17th October 2019

Knowledge Type

Data & Statistics Equality & Diversity in Major Projects Technical paper


, Government Equalities Office

Major Project



Susan HarknessMagda BorkowskaAlina Pelikh

Of Interest To

Academia Consultants Contractors Investors Leadership teams Operators Private sector clients Public sector clients SME

Employment pathways and occupational change after childbirth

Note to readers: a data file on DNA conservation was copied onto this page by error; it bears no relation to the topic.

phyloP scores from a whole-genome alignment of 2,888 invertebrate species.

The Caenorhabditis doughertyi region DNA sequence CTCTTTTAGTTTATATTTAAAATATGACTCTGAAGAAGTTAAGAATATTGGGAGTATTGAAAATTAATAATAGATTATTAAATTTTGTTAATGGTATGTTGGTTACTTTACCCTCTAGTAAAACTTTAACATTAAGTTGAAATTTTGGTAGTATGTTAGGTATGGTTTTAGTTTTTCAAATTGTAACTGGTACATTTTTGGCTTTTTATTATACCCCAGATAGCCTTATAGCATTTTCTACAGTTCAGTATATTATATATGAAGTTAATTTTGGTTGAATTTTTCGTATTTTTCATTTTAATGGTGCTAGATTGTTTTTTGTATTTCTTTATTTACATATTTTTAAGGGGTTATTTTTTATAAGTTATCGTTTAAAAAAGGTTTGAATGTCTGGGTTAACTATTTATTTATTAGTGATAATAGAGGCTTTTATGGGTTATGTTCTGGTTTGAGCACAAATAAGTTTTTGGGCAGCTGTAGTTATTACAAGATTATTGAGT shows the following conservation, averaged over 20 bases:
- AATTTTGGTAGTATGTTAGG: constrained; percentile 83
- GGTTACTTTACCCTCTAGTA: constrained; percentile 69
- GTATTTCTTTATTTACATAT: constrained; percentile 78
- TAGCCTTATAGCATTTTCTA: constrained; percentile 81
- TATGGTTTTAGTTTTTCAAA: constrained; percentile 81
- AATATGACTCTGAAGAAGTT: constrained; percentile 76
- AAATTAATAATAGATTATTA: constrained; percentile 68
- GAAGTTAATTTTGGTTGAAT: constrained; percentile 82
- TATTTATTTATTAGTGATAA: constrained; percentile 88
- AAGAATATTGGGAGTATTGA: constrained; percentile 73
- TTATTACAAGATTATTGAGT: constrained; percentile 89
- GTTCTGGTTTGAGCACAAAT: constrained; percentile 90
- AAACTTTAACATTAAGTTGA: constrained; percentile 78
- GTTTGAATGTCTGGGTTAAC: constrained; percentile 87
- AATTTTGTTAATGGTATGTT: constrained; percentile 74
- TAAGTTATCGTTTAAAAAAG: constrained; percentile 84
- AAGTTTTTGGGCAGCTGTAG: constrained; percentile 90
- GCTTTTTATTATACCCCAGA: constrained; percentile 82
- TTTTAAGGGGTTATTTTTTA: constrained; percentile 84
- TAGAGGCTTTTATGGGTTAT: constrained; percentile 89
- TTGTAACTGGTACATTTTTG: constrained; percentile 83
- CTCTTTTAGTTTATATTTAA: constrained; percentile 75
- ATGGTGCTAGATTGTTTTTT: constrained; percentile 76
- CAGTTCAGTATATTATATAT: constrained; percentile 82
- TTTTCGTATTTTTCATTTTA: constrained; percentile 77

There is a large body of international evidence showing that women with children suffer large pay penalties (Harkness & Waldfogel, 2003). A potential explanation for this is that taking time out of the labour force or returning to work part-time may be damaging for career progression (Costa Dias, Joyce & Parodi, 2018; Waldfogel, 1998). If this is the case, the employment trajectories that women follow in the years following birth will have important implications for women’s future pay. Alternatively, on their return to work women may take up jobs with lower occupational status than those they held previously, or their careers may progress at a slower rate than those of childless women or men. In either case this may contribute to a fall in the relative earnings of mothers. Moreover, the competing demands of work and families may be greater in some jobs than others and if this is the case we might expect the risk of occupational downgrading, and of exiting employment or moving to part-time work, to vary across industries or occupations.Using data from Understanding Society for 2009/10-2016/17 this report assesses the extent to which women, by opting out of employment, moving to part-time work or to jobs with lower occupational status, ‘downgrade’ their careers following childbirth.